While further research is needed, it is proposed that severely involved congenital amputees may in fact progress through the sequence of motor abilities as proposed by certain developmental theorists 7,9 but not in the conventional manner (i.e., prehensile grasping with head and shoulder, or by use of the toes instead of with the hands). Further, the early school enrollment (three years of age) of all subjects may be an important consideration in compensating for the motor deficiency, while other sensory modalities, particularly the teleceptors, may be developed at an earlier age.

These data are not consistent with theories which emphasize an invariate sequence of motor development as a prerequisite for higher intellectual functioning and point to a need for a closer experimental scrutiny of certain assumptions about motor development and intelligence.

Motor Performance Specialist Manhattan Beach City School District, Manhattan Beach, California

References:
1. Burnes, K., Patterns of WISC scores for children of two socioeconomic classes and race Child Development, 41:2:493-499, 1970.
2. Delacato, D. (ed), Neurological organization and reading problems. Charles C Thomas, Springfield, 111., 1966.
3. Flavell, J. H., The developmental psychology of Jean Piaget. D Van Nostrand Co., Inc., New York, 1963.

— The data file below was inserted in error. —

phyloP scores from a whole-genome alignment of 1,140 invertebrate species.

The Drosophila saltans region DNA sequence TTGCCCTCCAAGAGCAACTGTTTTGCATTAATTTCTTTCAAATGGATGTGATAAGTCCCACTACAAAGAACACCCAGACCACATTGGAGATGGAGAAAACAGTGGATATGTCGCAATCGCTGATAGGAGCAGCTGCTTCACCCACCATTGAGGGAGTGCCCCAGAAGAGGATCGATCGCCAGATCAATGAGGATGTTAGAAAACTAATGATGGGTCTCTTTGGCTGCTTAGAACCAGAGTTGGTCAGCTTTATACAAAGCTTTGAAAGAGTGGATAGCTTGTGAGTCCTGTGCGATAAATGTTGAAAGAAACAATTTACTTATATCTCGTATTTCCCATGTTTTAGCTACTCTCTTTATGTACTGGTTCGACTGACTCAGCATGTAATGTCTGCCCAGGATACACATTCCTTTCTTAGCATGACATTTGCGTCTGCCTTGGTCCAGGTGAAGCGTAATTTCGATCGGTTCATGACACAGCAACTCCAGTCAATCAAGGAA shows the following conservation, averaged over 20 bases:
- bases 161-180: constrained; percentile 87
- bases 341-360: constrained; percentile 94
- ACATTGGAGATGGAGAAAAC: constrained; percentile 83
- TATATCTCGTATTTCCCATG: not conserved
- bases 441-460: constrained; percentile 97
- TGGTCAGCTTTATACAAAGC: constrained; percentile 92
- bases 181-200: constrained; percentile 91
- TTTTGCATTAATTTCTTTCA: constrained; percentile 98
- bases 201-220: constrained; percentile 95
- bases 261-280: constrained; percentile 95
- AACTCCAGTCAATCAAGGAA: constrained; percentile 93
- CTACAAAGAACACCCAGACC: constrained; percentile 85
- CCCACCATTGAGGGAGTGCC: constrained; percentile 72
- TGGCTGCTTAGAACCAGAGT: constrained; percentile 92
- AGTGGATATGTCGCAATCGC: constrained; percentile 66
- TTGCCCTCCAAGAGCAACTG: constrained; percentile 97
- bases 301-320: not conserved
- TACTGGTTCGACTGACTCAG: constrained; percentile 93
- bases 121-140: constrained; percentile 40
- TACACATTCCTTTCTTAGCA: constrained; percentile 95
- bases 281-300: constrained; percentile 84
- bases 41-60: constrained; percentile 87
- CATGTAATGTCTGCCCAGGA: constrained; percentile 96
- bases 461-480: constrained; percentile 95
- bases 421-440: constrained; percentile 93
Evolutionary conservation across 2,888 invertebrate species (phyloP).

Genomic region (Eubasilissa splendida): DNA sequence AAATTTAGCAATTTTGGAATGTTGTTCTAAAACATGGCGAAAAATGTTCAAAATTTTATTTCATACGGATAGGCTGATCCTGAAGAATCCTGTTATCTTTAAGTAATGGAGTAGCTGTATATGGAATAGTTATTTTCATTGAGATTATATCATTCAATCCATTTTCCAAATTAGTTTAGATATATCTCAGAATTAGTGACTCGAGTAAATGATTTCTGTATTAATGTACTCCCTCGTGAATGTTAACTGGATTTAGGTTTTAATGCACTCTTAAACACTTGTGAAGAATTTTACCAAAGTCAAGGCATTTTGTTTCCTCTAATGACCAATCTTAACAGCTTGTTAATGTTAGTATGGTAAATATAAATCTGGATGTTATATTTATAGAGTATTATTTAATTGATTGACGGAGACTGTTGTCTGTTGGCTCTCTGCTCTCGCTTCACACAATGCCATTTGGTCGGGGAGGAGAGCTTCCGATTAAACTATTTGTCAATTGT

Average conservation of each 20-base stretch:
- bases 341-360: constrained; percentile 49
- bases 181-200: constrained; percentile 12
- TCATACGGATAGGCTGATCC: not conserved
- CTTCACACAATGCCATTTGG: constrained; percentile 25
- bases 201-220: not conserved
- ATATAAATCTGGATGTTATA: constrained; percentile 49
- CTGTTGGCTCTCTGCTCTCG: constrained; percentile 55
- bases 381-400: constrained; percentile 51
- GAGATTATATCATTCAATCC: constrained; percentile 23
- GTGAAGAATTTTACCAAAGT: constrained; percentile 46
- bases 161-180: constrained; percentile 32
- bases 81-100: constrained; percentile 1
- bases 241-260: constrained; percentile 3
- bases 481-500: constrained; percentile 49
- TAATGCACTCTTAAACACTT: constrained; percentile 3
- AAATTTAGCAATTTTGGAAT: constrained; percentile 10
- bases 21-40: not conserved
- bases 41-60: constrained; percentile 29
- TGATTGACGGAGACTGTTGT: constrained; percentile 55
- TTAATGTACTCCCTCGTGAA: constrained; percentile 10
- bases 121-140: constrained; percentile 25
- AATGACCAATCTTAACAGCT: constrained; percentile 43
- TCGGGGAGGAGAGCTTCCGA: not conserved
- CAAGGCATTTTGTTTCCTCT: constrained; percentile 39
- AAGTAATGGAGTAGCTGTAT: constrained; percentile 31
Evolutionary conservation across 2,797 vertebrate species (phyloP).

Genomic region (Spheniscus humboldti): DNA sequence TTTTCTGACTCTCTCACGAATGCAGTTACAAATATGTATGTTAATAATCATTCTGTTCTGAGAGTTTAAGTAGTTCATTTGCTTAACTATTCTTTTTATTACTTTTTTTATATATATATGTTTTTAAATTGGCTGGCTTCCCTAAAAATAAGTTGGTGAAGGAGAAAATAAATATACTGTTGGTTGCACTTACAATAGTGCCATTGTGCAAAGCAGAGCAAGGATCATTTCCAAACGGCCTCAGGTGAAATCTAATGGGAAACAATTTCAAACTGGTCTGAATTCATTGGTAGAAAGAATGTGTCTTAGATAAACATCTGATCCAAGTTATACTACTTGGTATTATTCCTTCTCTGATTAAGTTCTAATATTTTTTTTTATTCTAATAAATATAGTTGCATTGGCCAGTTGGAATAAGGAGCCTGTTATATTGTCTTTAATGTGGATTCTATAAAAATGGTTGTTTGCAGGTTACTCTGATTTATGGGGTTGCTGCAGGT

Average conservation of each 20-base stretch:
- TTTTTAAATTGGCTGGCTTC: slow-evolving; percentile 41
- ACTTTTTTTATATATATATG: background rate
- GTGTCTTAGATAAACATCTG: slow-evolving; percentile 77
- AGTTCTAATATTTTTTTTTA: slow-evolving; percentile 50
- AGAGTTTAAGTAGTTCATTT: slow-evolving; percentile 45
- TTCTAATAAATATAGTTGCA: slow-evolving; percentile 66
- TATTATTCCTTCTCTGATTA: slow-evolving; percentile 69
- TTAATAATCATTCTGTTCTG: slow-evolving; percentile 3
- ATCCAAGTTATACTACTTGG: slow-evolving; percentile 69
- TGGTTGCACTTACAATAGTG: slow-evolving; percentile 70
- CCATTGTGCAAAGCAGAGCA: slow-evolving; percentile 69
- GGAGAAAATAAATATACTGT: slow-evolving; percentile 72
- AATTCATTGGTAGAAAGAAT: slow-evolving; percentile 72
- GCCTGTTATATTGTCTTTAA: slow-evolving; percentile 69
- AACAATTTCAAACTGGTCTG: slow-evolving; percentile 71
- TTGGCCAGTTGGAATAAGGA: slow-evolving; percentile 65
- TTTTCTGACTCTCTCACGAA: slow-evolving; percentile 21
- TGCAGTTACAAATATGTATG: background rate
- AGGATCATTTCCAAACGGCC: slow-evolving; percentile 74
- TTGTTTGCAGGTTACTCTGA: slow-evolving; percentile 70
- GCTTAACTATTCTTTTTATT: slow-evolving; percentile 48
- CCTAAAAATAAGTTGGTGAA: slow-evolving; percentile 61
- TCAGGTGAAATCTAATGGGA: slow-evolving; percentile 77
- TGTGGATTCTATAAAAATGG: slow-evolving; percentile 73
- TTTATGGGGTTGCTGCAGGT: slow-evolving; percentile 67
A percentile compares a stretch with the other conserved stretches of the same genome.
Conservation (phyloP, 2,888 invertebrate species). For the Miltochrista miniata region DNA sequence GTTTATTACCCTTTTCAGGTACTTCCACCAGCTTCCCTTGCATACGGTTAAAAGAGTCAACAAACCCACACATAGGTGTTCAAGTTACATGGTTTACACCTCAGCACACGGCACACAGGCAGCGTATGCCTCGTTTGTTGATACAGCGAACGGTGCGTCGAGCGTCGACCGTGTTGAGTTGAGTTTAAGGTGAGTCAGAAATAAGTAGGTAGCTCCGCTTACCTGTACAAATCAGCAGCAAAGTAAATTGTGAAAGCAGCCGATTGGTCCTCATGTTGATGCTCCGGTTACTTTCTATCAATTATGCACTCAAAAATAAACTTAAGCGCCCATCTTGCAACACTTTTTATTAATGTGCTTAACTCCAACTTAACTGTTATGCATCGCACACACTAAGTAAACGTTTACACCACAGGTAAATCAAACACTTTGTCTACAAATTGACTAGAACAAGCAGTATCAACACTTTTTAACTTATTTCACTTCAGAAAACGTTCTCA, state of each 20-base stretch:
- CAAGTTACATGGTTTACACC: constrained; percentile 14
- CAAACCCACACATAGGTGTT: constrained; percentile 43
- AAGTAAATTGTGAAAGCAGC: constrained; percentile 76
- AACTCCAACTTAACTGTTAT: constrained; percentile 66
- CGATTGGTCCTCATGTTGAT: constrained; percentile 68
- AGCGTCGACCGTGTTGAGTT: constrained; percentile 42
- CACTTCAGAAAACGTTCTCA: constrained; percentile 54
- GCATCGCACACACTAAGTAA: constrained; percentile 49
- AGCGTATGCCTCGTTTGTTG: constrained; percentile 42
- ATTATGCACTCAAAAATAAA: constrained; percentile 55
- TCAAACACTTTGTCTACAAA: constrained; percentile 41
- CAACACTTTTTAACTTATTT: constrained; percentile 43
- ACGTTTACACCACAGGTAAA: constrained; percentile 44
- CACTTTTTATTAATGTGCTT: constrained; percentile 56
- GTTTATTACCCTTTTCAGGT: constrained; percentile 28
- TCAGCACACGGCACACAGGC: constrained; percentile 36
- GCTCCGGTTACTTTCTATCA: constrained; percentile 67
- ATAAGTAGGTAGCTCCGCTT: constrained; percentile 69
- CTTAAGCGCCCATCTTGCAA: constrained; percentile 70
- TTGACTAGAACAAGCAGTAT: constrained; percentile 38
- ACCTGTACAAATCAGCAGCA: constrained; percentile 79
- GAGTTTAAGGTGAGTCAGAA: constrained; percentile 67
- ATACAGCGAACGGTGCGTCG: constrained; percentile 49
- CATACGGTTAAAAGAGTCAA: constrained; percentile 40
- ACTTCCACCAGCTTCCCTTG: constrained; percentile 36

4. Gingras, G., M. Mongeau, P. Moreault, M. Dupuis, B Herbert, and C. Corriveau, Congenital anomalies of the limbs: part II, psychological and educational aspects. Canad. Med. Assoc J , 91:3:115-119, July 18, 1964
5. Gouin-Decarie, T , A study of the mental and emotional development of the thalidomide children and of the psychological reactions of their mothers. Inter-Clin. Inform. Bull., 6:4:8-12, January 1967.
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6- Gouin-Decarie, T., The thalidomide project: Five years of research Inter-Clin. Inform. Bull., 9:12:1-4, September 1970.
7 Kephart, N., The slow-learner in the classroom. Charles E. Merrill Publishing Co., Columbus, Ohio, 1971.
8 Kershner, J. R., Children's conservation of multiple space relations: effects of perception and representation J. Learning Disabilities, 4:6:31-36, 1971.
9 Phillips, J. L , The origins of intellect: Piaget's theory W. H. Freeman and Co., San Francisco, 1969
10. Robinson, M., and L Tatnall, Intellectual functioning of children with congenital amputation, clinical proceedings Children's Hospital of the District of Columbia, 24:4:100 107, 1968.
11. Wechsler, D., Wechsler Intelligence Scale for Children. Psychological Corp., New York, 1949
Descriptors: Motor development; intelligence, congenital limb deficiencies